Living a New Life with Christ
Sunday, May 21, 2023
Pastor Jason Bryan-Wegner
Dear friends, grace, mercy, and peace to you from God and from Jesus Christ, our Risen Savior. Amen.
We are celebrating and offering our blessing to our high school graduates today. They (You) have probably already made some important decisions about the next steps in their (your) lives. By now, they’ve (you’ve) decided “What comes next”, whether going to university, getting a job, heading to a trade school, or taking a gap year to explore and grow, and figure some more things out. There’s a lot to celebrate as you stand at this significant threshold in life. Whether we’re 18 or 81, one of the questions so important to ask ourselves in each stage of life is “How will we show up in whatever situation or stage of life we are in?”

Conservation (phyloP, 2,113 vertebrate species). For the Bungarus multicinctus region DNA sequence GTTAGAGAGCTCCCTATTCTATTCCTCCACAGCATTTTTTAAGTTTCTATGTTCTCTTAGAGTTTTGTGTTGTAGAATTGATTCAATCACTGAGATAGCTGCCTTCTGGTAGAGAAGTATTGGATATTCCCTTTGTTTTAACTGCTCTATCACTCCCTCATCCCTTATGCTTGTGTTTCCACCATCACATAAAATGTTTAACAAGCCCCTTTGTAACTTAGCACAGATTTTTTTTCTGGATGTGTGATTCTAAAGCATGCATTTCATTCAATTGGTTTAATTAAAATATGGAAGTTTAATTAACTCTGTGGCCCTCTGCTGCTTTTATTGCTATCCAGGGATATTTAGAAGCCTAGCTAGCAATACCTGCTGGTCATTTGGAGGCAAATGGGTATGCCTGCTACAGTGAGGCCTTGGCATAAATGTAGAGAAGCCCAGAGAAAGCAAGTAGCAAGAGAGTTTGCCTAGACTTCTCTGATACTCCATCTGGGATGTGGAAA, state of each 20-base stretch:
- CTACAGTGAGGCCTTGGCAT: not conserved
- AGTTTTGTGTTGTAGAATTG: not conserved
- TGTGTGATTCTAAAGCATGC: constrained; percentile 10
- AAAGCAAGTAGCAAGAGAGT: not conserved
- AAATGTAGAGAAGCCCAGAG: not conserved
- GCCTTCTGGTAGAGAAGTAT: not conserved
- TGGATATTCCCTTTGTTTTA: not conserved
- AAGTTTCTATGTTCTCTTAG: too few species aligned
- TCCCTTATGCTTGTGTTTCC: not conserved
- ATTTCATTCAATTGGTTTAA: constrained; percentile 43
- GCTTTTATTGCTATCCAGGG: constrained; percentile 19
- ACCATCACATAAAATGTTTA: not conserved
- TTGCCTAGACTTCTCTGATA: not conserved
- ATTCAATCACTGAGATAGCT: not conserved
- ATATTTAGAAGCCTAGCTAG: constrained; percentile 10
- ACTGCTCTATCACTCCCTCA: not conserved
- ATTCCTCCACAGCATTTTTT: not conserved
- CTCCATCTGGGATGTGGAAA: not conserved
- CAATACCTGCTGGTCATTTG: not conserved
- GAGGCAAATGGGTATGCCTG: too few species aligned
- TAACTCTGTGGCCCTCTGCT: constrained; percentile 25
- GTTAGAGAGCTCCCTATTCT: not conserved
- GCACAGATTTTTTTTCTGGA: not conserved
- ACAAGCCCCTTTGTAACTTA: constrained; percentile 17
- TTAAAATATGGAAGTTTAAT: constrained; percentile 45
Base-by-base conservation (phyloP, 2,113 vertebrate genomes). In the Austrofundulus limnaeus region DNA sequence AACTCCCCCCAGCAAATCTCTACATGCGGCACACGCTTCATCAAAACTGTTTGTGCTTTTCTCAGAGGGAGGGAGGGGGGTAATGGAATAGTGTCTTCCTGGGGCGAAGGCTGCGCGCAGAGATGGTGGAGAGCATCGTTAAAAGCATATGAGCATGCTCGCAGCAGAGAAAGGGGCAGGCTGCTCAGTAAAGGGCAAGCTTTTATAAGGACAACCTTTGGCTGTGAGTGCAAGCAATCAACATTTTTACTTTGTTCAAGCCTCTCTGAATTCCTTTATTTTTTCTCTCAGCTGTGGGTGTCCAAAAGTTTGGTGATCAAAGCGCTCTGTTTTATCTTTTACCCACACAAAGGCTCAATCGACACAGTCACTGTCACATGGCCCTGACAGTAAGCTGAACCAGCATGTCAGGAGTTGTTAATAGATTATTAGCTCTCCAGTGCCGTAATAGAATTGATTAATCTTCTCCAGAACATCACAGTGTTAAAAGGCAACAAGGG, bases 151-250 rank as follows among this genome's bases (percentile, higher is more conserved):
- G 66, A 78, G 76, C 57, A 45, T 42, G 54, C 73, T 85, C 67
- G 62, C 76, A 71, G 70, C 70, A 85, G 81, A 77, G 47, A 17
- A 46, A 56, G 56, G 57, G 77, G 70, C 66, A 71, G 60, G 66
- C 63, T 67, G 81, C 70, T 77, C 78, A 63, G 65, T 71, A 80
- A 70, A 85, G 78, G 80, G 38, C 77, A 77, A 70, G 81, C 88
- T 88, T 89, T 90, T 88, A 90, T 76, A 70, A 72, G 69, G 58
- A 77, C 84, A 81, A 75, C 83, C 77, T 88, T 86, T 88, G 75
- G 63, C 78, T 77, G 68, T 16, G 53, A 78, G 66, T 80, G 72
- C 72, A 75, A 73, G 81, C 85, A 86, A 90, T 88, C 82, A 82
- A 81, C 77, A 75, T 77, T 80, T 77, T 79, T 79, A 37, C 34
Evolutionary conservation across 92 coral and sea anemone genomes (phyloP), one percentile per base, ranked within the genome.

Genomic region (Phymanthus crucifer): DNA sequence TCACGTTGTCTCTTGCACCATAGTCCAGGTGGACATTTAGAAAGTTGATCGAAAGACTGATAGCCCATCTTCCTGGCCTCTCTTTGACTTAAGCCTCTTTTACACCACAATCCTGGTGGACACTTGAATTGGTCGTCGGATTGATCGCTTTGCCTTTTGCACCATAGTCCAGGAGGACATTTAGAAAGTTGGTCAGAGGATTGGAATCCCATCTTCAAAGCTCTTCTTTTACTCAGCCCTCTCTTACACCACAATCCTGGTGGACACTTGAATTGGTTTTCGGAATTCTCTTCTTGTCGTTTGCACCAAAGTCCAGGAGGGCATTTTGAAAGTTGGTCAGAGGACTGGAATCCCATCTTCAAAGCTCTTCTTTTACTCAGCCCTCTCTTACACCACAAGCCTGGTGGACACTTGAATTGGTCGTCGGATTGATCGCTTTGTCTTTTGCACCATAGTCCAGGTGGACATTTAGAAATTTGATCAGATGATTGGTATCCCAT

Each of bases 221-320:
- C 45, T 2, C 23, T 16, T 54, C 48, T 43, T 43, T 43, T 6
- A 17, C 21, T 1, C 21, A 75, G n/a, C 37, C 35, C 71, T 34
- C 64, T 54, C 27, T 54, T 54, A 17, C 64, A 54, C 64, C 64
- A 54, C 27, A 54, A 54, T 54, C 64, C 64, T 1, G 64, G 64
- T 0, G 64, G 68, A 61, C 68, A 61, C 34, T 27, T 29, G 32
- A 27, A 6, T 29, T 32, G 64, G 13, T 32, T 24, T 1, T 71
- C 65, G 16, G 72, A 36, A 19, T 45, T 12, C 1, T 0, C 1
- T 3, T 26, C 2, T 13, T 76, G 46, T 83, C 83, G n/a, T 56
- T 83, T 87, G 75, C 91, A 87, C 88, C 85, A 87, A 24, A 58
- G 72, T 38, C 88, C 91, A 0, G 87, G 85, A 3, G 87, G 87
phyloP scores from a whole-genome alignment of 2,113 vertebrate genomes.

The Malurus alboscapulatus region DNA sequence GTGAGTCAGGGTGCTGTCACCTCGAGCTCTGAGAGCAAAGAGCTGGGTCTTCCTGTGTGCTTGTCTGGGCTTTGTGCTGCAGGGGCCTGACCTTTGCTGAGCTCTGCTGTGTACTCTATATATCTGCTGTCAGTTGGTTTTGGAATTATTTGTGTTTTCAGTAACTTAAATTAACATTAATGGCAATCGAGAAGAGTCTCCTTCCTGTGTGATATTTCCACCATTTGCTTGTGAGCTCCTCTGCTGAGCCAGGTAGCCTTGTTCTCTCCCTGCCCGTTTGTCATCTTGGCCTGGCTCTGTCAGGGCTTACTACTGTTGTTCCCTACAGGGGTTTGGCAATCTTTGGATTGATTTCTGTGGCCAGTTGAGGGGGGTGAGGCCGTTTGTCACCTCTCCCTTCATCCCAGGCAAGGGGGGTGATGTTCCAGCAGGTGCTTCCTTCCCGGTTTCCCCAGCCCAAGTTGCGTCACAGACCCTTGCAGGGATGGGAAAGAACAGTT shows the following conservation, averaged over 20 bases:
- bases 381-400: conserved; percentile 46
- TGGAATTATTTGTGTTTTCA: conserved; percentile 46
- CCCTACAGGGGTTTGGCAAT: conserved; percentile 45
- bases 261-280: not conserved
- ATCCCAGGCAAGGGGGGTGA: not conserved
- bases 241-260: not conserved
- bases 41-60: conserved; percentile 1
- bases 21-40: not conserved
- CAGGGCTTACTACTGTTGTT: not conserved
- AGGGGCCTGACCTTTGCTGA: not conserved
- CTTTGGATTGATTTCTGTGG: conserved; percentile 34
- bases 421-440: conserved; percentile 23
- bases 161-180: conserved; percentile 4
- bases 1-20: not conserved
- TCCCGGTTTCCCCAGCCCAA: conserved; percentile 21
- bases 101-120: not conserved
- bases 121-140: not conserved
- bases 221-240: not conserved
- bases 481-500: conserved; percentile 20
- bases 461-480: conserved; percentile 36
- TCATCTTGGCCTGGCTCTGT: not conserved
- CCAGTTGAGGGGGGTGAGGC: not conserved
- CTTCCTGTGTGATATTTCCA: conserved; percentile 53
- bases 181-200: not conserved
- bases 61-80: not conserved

The truth is, it takes more than eighteen years to figure out how best to show up in a lot of situations in life. It takes time and practice to learn the nuances of love and friendship, how to deal with different personalities and even how to fight fair. And, how to figure out who you are and what gifts God has given you to share with the world. Some of us are much older than that and still trying to figure it out. Of course, we never do this on our own. We learn in relationship and community.